Construction of US Army’s first Maneuver Support Vessel Commences

  • Our Bureau
  • 09:15 AM, September 24, 2019
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Construction of US Army’s first Maneuver Support Vessel Commences

A keel-laying ceremony to build the first of the US Army’s 13 ordered new class of watercraft, the Maneuver Support Vessel (Light), was held last week, by shipbuilder Vigor Industrial.

The company has been awarded a 10-year contract to construct up to 36 of the new boats. The current Army objective is to build 13, officials said.

The first MSV(L) prototype is expected to be delivered to the Army in just over a year. A low-rate initial production decision on the boat is expected in the third quarter of fiscal year 2021. It will replace the Landing Craft Mechanized-8, a Vietnam-era watercraft that is unable to transport some of today's equipment due to the weight of modern combat vehicles.

The new boat will not only have an increased payload capability compared to the LCM-8, but also an improved draft for better access to waterways, along with increased speed and maneuverability, according to the Program Executive Office (PEO) for Combat Support and Combat Service Support.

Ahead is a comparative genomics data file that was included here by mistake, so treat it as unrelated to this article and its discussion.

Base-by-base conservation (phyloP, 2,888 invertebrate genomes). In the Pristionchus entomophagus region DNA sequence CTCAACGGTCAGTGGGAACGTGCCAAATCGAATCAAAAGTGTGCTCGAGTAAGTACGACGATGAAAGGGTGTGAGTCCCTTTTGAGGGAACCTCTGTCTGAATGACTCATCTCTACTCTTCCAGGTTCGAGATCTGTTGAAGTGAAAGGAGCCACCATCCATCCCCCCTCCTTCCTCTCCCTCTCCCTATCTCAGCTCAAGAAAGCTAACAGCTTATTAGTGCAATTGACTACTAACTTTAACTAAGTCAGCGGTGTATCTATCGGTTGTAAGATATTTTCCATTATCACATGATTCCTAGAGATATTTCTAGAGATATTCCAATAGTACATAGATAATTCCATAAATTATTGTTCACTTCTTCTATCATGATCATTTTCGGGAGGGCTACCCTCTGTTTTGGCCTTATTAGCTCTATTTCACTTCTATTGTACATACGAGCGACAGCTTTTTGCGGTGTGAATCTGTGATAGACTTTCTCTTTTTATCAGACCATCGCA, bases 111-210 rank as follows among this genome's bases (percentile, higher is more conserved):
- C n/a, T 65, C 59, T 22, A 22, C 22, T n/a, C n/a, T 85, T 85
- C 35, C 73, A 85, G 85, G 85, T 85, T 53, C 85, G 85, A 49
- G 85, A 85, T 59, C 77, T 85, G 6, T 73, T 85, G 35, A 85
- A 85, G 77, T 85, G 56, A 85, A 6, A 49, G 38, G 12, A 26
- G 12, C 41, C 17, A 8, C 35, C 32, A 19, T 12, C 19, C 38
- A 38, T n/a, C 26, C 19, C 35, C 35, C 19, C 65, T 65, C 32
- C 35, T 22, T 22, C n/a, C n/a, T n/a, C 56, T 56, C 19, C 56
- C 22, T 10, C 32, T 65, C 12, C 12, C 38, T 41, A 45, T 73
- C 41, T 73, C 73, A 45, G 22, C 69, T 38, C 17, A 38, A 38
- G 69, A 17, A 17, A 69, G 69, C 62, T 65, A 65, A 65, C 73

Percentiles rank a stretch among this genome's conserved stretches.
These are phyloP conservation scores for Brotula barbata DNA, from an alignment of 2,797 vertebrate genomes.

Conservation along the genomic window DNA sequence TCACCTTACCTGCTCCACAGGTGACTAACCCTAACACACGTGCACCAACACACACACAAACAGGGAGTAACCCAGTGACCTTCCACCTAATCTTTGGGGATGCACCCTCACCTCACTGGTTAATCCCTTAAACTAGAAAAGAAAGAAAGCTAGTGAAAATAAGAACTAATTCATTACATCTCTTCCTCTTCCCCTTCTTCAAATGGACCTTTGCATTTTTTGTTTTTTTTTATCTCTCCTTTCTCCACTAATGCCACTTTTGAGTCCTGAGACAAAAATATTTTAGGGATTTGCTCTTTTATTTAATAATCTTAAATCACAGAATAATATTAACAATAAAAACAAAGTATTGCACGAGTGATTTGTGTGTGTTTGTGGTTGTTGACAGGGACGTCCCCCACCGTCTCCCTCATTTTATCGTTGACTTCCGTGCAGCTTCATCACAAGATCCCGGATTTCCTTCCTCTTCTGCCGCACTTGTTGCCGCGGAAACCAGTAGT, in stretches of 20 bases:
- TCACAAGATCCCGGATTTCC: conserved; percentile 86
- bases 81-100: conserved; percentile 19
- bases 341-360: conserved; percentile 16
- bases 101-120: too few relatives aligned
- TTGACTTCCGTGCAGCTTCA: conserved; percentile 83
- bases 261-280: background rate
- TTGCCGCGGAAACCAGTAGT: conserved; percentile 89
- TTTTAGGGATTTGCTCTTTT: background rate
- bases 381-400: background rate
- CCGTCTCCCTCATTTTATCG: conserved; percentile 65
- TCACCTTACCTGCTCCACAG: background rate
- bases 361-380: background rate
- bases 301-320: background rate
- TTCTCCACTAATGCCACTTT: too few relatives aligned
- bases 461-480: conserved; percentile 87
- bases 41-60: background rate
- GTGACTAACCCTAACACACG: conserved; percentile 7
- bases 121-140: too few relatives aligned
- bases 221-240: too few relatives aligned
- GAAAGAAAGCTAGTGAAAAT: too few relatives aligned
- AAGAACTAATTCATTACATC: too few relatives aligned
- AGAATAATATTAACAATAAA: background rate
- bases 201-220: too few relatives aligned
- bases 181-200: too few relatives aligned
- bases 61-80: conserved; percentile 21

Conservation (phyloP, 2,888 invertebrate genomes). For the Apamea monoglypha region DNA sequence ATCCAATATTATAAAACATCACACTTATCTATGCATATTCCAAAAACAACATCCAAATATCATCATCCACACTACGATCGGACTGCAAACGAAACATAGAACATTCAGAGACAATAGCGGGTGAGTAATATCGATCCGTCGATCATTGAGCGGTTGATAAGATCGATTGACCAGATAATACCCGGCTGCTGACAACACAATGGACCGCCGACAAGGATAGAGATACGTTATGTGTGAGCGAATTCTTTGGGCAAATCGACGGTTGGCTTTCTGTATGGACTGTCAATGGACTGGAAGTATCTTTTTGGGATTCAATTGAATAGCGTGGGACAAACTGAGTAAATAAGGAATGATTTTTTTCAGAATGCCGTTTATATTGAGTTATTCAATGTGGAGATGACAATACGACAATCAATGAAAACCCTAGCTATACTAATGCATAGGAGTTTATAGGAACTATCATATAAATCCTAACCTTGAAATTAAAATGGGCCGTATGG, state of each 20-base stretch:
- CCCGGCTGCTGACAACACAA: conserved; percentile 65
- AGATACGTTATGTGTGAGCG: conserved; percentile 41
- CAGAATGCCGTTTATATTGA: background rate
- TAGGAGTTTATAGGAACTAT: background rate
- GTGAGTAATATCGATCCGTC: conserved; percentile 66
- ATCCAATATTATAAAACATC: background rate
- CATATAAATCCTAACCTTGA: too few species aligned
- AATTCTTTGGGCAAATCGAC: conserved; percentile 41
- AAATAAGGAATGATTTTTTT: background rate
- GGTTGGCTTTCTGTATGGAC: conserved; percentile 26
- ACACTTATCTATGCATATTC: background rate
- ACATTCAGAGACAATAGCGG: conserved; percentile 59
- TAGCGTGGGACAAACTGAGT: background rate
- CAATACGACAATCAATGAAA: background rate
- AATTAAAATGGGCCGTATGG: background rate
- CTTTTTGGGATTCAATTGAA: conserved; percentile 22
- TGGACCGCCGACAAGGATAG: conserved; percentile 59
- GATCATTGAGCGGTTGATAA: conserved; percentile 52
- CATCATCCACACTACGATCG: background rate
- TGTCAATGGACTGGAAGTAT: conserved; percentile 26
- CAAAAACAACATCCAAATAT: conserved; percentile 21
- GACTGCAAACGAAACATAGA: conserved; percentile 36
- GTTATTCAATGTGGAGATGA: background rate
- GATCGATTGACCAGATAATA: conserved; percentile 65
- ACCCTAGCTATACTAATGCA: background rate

Army watercraft enables commanders to deliver combat-configured equipment with personnel, vehicles and sustainment cargo, through fixed, degraded and austere ports, inland waterways, remote and unimproved beaches and coastlines for missions across the spectrum of military operations.

Construction of US Army’s first Maneuver Support Vessel Commences

The Army's strategy for the MSV(L) is to integrate mature commercial off-the-shelf subsystems into a new hull form, which takes advantage of the marine industry design innovation and competition, officials said.

They said the vessel's improved maneuverability and surveillance capability will better equip it to operate in inter-coastal areas, rivers and inland waterways and in anti-access/area-denial environments.

The overall length of the vessel will be 117 feet. It will have a speed of 21 knots when laden with cargo and 30 knots when empty. Its range will be 360 nautical miles when fully loaded.

It will have three 2,600-horsepower MTU 2000 engines, three 750 MJP waterjets and three 65kW generators. The vessel's payload will be 82 short tons, which means it can haul one M1 Abrams tank or two Stryker combat vehicles or four Joint Light Tactical Vehicles.

The plan is for the MSV(L) to have a crew of eight Army mariners.

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